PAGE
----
The Chimney Sweeper (Songs of Experience)

The Chimney Sweeper (Songs of Experience)


  • “The Chimney Sweeper (Songs of Experience)” follows the morose perspective of a young chimney sweeper against the backdrop of a seemingly indifferent society.
  • The child, embodying the harsh realities of child labour and exploitation, serving as a stark critique of the industrial society of Blake’s time.


  • The Chimney Sweeper: The title itself is a powerful symbol. The child chimney sweepers are totally exploited by society, representing the harsh reality of child labour.
  • The Church: Symbolises the complicity of organised religion in perpetuating the oppression and exploitation of the innocent.


  • Loss of Innocence: The poem contrasts innocence with experience from the perspective of exploited innocent children.
  • Suffering and Industry: The harrowing accounts of the chimney sweepers reveal societal apathy and the dehumanising effects of industrialisation.
  • Critique of Organised Religion: Blake critiques religion’s role in enforcing suppressive societal norms and blessing exploitative practices.


  • Visual Imagery: “And because I am happy and dance and sing,/ they think they have done me no injury.” This presents a protean image of the child’s mind, veiled with a superficial joy that hides deeper pain and endurance.
  • Colour Imagery: The consistent images of black and white contrast the soot-covered sweeps with their innocence, further underlining societal divide and exploitation.

Rhyme and Meter

  • The poem adopts AABB, CCDD… rhyme scheme, adding simplicity and fluidity, yet jarring with the disturbing contents of the poem.
  • The trochaic meter, in a rhythmic musical quality akin to a song, further highlights the irony and contrast between content and form.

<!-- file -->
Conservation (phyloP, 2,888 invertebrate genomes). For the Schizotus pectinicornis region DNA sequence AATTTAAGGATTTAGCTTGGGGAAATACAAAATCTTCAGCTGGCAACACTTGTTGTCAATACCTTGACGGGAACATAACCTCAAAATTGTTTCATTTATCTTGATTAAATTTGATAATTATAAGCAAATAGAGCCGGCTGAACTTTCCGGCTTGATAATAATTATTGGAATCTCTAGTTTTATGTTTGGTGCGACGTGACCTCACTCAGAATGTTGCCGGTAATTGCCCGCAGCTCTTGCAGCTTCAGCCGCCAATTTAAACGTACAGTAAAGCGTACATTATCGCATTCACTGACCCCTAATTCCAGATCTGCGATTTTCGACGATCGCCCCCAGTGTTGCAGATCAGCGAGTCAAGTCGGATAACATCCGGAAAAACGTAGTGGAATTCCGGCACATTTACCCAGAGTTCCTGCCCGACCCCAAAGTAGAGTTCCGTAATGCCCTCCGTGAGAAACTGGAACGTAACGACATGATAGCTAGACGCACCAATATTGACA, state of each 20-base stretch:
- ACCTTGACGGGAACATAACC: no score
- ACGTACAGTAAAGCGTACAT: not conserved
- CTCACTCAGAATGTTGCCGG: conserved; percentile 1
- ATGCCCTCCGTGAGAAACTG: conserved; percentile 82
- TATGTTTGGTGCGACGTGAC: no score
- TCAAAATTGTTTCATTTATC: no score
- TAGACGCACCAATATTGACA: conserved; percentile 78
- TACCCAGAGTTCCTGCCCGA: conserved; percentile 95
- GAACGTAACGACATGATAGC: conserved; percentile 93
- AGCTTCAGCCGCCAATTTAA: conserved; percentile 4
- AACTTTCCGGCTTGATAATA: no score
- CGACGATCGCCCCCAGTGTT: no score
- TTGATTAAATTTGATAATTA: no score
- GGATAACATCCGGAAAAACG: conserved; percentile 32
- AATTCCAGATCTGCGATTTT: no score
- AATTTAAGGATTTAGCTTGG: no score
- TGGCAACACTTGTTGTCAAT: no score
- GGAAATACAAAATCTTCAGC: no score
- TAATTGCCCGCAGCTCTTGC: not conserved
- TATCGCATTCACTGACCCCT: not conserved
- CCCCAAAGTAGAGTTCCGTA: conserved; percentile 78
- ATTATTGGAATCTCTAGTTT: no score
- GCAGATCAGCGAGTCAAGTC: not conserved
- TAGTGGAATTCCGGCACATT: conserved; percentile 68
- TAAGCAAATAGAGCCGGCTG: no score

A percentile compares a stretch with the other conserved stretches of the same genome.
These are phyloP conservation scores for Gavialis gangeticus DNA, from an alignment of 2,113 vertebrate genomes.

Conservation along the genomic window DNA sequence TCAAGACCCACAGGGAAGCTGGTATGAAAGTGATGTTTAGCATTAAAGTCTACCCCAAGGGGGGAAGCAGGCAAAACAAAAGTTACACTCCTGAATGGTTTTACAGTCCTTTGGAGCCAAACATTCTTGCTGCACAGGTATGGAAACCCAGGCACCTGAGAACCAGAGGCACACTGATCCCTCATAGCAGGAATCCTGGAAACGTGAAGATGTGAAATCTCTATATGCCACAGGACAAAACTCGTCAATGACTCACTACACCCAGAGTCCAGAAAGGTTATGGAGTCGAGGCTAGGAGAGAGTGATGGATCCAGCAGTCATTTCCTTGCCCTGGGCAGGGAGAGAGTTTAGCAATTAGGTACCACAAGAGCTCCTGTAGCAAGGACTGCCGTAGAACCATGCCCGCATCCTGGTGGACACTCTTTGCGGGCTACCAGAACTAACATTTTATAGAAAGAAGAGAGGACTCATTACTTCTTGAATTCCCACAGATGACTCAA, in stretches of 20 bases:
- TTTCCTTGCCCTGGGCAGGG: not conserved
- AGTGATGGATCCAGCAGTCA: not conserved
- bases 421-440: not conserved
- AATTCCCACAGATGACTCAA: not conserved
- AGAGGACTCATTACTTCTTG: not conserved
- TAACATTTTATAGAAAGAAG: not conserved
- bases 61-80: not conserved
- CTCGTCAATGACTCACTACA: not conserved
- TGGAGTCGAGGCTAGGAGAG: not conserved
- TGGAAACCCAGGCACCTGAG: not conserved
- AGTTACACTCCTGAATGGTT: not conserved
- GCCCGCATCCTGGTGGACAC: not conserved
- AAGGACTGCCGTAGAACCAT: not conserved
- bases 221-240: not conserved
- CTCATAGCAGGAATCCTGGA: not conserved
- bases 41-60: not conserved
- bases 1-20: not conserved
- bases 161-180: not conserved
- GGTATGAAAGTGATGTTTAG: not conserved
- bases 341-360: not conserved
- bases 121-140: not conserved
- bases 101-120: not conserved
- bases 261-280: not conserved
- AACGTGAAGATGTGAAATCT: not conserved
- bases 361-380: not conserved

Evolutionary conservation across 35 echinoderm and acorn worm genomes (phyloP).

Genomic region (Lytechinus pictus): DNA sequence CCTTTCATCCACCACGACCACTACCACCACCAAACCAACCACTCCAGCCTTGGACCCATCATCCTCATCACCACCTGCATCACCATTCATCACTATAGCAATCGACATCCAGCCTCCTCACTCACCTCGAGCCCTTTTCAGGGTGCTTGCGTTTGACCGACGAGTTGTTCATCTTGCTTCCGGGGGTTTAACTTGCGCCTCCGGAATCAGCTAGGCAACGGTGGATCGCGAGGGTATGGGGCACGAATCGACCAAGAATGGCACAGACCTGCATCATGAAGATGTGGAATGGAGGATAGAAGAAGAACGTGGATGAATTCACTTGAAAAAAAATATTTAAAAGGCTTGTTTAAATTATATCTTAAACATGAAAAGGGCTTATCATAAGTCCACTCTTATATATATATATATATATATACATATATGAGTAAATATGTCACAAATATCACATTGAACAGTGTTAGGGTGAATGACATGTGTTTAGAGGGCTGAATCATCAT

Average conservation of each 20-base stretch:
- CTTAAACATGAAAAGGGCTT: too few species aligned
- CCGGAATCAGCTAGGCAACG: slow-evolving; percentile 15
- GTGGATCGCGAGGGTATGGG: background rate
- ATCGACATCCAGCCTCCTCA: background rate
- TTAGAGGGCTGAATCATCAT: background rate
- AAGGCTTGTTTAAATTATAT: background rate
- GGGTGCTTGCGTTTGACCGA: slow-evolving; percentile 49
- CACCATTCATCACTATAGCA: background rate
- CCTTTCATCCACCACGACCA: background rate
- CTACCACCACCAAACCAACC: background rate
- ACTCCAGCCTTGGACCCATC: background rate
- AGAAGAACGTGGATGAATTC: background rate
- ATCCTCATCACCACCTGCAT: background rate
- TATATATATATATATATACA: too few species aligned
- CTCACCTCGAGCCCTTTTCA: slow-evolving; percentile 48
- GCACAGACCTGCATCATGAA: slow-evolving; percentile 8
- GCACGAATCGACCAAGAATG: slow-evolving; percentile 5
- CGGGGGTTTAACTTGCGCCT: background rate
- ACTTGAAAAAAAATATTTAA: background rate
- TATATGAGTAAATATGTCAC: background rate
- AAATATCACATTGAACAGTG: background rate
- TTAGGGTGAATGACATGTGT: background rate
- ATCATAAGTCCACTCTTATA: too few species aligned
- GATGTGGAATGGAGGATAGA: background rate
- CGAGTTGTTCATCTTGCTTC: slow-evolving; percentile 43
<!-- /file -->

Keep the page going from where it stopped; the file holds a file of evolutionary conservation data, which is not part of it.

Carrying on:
• ‘Clothes of death’: This alludes to the hazardous job of chimney sweeping, often leading to their short, miserable lives.
  • ‘In notes of woe’: This image contrasts the musicality of child-like innocence with the melancholic reality of their lives, supporting the theme of Loss of Innocence.


  • Blake uses “The Chimney Sweeper (Songs of Experience)” to expose grim realities of child labour in the Industrial Revolution.
  • Blake was vehemently opposed to the institution of the Church, and his harsh critique here reinforces his disdain and perceived hypocrisy.
  • Understanding the harsh realities of the industrial era, and the treatment of children, will add depth to your engagement with this poignant poem.

By analysing “The Chimney Sweeper (Songs of Experience)”, one can gain insights into Blake’s potent critique of exploitative societal norms and the great injustice these norms imposed on helpless children. A comparative study with “The Chimney Sweeper (Songs of Innocence)” will further enhance your understanding and appreciation of Blake’s dexterity with contrasting perspectives and his skillful subversion of traditional forms to press poignant social critiques.